Background: Treatment with inhaled glucocorticosteroids attenuates allergen-induced airway inflammation but is less effective in people with asthma who have noneosinophilic airway inflammation.
Objective: Studies in which glucocorticosteroid treatment was used before allergen challenges were re-examined to determine whether the efficacy of steroid treatment could be predicted by baseline levels of sputum inflammatory cells.
Patients and methods: Twenty-eight nonsmoking subjects with atopic asthma controlled by beta2-agonists participated in only one of three studies, each carried out with a double-blind, placebo controlled, randomized, crossover design. Subjects were treated with glucocorticosteroids or placebo for six to eight days and then underwent allergen inhalation challenge. Spirometry was measured for 7 h after allergen challenge, and then sputum inflammatory cells were measured. Sputum inflammatory cells were also measured before and after treatment, and 24 h after allergen challenge. The per cent inhibition of the allergen-induced airway responses by glucocorticosteroids was calculated.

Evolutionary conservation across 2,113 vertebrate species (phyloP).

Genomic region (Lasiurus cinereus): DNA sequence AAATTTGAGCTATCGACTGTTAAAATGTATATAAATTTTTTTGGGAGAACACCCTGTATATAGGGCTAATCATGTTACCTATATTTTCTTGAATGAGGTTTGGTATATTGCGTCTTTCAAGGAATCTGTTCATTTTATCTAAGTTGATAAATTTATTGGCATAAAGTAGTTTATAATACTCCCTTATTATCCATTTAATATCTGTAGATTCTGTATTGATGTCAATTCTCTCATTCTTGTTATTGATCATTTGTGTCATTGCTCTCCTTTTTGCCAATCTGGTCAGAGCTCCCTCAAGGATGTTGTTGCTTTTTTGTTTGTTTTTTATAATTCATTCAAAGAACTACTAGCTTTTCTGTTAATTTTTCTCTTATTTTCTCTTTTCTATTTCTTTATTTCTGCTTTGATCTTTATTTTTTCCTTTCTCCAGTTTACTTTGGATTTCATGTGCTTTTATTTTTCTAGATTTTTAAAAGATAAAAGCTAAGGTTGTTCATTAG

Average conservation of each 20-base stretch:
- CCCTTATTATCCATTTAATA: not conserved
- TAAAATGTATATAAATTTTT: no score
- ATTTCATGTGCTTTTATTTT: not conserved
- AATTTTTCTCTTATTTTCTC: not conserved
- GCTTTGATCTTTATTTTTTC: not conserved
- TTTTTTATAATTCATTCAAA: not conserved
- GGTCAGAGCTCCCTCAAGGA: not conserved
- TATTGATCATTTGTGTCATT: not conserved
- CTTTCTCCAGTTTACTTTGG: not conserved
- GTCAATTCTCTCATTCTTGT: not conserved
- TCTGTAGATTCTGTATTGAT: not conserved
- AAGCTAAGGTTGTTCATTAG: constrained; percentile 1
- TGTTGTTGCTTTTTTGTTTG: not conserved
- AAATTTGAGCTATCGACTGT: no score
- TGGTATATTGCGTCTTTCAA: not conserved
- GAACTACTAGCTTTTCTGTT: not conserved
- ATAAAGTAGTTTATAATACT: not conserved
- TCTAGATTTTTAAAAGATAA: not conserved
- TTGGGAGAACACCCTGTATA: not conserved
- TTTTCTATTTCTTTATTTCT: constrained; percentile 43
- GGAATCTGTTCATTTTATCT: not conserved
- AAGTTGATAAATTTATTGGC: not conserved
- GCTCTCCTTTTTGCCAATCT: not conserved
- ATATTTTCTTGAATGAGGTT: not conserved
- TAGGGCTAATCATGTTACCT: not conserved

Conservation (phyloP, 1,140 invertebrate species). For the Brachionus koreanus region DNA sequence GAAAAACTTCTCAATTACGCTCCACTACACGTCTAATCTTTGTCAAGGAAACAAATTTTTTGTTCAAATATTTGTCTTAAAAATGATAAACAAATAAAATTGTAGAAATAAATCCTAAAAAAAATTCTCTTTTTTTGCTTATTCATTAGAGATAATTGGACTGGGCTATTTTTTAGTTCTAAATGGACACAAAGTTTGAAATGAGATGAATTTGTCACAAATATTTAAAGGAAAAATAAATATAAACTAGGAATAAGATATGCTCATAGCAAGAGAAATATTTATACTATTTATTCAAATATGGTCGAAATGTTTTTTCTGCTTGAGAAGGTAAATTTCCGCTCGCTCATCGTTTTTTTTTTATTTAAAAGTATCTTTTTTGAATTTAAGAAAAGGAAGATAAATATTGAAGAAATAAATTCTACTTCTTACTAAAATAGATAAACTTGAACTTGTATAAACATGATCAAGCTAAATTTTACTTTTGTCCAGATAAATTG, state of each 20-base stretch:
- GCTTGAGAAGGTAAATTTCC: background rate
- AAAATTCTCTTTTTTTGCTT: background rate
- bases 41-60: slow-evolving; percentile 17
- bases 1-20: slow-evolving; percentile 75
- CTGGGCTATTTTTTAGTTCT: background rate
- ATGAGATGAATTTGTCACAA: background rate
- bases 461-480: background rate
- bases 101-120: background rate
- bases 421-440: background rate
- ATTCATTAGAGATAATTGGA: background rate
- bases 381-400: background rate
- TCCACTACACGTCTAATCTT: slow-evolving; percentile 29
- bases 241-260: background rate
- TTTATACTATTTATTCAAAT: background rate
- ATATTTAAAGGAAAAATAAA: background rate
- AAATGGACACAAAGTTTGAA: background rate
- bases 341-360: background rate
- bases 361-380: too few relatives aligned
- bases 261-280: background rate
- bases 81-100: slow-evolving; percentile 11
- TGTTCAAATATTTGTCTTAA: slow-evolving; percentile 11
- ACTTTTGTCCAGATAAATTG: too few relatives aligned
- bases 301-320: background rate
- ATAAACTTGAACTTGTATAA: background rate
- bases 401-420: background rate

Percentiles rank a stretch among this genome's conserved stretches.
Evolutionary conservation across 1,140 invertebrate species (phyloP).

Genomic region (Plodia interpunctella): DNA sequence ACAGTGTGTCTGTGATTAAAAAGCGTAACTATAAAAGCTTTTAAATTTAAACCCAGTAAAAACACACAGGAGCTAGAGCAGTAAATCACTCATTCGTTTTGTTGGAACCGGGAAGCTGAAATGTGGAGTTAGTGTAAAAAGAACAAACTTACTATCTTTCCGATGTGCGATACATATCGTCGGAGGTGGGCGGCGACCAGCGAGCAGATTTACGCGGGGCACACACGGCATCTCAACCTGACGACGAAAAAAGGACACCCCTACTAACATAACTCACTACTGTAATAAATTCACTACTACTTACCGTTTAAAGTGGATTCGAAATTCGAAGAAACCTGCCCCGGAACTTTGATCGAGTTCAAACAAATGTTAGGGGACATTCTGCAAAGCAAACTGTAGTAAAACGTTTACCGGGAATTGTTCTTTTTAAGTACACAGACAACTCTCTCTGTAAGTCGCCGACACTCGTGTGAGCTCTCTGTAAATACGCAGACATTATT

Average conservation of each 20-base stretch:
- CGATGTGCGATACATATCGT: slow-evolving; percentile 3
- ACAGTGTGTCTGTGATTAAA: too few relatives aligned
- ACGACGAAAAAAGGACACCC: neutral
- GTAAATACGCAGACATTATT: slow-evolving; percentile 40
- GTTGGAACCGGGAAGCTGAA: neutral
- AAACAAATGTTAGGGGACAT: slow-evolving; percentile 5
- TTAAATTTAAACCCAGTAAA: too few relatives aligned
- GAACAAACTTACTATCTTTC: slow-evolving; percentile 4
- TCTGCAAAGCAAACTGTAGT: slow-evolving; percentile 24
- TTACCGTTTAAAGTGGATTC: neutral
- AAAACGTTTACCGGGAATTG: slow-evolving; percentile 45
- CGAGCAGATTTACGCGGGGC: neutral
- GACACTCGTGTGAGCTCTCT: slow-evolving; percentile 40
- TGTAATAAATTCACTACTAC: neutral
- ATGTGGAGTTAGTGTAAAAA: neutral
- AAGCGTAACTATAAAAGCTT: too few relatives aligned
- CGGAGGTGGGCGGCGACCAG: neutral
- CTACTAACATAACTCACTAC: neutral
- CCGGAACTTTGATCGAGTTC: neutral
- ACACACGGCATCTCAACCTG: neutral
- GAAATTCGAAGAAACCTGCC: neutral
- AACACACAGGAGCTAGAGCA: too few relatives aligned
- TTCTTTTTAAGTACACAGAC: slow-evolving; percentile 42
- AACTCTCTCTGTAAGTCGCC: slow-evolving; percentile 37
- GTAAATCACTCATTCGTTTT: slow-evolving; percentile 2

Results: Inhaled glucocorticosteroids significantly attenuated the early and late asthmatic responses, and the number of allergen-induced sputum eosinophils (P<0.05). There was a significant negative relationship between the number of sputum neutrophils at baseline, and the per cent inhibition of allergen-induced sputum eosinophils measured at 7 h (r=-0.61, P<0.001) and 24 h (r=-0.73, P<0.0001) after challenge, suggesting that glucocorticosteroids are less effective in attenuating allergen-induced airway inflammation in subjects with high levels of neutrophils. There was no correlation between the number of sputum eosinophils at baseline and the per cent inhibition of allergen-induced responses.
Conclusions: Baseline airway neutrophils, not eosinophils, can be used to predict the efficacy of inhaled steroids on allergen-induced sputum eosinophils.